Diplomats and other officials in the United States are now allowed to communicate without restrictions with colleagues in Taiwan, the island off mainland China. This was announced by US Secretary of State Mike Pompeo on Saturday.
Taiwan is a vibrant democracy […] However, in recent decades, the State Department has put in place complex internal rules to regulate communications between our diplomats, support staff, and other administrators with their Taiwanese counterparts. Today I announce the lifting of all self-imposed restrictions.
It appears to be a relatively small bureaucratic move, but in reality, the United States is pressing hard on the painful part of the Beijing government. She sees Taiwan, which functions as an independent island nation, as an integral part of China that should sooner or later revert to its mother’s womb, as Hong Kong did before.
Guns, no embassy
However, the United States, which recognizes the Beijing government as the official representation of all of China, maintains close ties with Taiwan. This also includes increasingly large weapons deliveries to the island. The United States promised to help defend the island against a possible Chinese invasion.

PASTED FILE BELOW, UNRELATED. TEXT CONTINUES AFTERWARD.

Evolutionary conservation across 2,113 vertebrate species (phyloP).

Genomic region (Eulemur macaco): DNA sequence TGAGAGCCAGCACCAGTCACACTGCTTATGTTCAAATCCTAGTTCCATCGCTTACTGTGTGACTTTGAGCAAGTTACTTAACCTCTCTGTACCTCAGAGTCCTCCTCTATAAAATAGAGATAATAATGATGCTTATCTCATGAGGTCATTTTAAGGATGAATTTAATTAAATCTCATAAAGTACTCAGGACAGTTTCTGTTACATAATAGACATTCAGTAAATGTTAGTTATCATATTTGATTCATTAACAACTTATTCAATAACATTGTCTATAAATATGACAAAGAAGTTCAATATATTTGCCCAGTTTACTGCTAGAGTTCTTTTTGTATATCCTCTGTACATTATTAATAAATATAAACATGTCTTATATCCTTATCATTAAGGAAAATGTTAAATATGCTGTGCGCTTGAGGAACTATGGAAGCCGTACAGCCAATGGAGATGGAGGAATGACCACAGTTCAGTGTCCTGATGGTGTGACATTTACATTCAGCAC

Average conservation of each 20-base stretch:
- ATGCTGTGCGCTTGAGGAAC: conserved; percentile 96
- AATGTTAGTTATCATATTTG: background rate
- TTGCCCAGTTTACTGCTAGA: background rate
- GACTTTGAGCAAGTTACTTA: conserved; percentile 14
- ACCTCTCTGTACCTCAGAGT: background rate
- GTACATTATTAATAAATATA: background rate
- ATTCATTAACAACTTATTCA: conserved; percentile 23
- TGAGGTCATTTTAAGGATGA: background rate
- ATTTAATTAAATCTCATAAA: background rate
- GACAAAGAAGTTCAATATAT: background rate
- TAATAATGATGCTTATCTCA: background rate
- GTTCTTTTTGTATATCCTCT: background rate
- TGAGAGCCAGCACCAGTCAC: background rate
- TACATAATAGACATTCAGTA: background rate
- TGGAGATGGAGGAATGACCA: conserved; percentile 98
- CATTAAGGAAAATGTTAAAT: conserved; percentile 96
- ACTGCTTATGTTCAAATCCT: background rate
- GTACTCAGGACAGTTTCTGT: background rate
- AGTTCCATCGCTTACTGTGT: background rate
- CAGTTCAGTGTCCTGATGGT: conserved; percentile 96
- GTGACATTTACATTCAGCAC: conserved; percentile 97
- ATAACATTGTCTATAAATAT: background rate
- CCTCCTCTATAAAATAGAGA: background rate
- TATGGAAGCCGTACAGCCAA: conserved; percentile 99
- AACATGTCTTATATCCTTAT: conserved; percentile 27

So far, the United States has imposed internal restrictions on communications US officials can maintain with Taiwan, just as the Netherlands does. The United States did not want to give the impression that it had secretly recognized the administration of Taiwan as the official representation of China.
Therefore, the United States does not have an embassy in Taipei. Their frequent and intense contacts with Taiwan are directed through the American Institute in Taiwan (AIT), which is officially a non-governmental organization whose main mission is to promote commercial contacts with Taiwan, but in fact represent the US government on the island.
AIT has continued to grow under US President Donald Trump, and military tensions between the US and China have also intensified in the Taiwan Strait, which separates China from the island, recently.
For Beijing, Pompeo’s announcement is an insult: restrictions on official communication have always confirmed the fact that since 1979, Beijing has been recognized by the United States, and no longer Taipei, as the official representation of China. For Beijing, this recognition is the prerequisite for all contacts with the United States.
Earlier, the United States and Taiwan announced that Kelly Craft, the US ambassador to the United Nations, would visit Taiwan next week. Beijing strongly objected to that visit.